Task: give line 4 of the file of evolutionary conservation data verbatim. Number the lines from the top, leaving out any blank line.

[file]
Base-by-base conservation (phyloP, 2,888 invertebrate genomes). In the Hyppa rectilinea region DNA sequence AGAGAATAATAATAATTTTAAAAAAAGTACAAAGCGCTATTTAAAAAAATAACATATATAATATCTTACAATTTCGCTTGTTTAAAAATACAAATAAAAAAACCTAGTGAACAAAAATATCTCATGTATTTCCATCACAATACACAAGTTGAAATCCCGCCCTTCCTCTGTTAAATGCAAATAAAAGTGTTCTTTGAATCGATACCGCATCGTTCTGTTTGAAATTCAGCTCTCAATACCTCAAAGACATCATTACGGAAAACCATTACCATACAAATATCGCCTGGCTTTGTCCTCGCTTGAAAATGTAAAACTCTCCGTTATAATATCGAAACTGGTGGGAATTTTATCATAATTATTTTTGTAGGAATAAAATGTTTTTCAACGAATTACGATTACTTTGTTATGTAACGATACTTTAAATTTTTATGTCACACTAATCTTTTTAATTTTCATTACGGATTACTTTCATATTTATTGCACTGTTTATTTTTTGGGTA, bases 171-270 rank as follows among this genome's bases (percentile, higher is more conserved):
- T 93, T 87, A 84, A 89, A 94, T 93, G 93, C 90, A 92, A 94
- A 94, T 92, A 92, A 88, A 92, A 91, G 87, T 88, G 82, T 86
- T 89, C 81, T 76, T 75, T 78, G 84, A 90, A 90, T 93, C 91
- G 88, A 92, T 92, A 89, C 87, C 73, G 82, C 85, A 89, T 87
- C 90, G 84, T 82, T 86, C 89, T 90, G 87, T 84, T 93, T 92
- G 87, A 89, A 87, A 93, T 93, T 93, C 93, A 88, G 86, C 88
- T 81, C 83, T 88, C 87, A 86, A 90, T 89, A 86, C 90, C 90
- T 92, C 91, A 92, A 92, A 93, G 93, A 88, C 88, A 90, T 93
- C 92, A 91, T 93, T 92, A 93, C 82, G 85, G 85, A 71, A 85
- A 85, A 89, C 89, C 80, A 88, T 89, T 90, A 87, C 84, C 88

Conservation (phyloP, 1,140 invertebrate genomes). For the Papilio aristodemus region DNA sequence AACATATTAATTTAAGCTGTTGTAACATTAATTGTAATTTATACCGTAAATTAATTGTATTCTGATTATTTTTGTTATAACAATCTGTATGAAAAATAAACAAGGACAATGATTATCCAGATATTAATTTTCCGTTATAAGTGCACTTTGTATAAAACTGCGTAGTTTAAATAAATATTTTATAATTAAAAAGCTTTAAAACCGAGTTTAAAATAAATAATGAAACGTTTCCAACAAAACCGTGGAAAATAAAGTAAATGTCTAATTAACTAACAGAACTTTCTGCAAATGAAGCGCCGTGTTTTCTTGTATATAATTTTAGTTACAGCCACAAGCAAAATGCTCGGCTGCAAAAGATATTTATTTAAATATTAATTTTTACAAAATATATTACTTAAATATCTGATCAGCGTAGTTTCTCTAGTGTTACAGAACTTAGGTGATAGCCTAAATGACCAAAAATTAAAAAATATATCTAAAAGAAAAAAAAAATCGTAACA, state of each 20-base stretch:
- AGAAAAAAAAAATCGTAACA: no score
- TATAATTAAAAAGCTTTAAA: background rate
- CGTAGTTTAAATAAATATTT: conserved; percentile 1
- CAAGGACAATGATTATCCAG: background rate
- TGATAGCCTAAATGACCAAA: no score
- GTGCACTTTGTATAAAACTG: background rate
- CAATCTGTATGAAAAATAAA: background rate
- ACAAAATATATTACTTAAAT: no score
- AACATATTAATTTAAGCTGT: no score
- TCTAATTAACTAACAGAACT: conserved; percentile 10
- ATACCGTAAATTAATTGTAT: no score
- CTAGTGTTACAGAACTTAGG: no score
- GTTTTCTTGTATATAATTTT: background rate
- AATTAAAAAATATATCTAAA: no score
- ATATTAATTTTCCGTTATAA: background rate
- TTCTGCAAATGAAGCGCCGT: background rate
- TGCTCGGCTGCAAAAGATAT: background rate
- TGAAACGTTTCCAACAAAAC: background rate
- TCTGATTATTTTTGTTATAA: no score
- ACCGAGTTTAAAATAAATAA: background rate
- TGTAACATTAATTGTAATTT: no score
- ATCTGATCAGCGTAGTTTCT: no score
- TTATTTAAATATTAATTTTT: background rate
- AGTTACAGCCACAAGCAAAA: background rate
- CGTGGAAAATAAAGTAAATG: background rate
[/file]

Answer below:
- T 89, C 81, T 76, T 75, T 78, G 84, A 90, A 90, T 93, C 91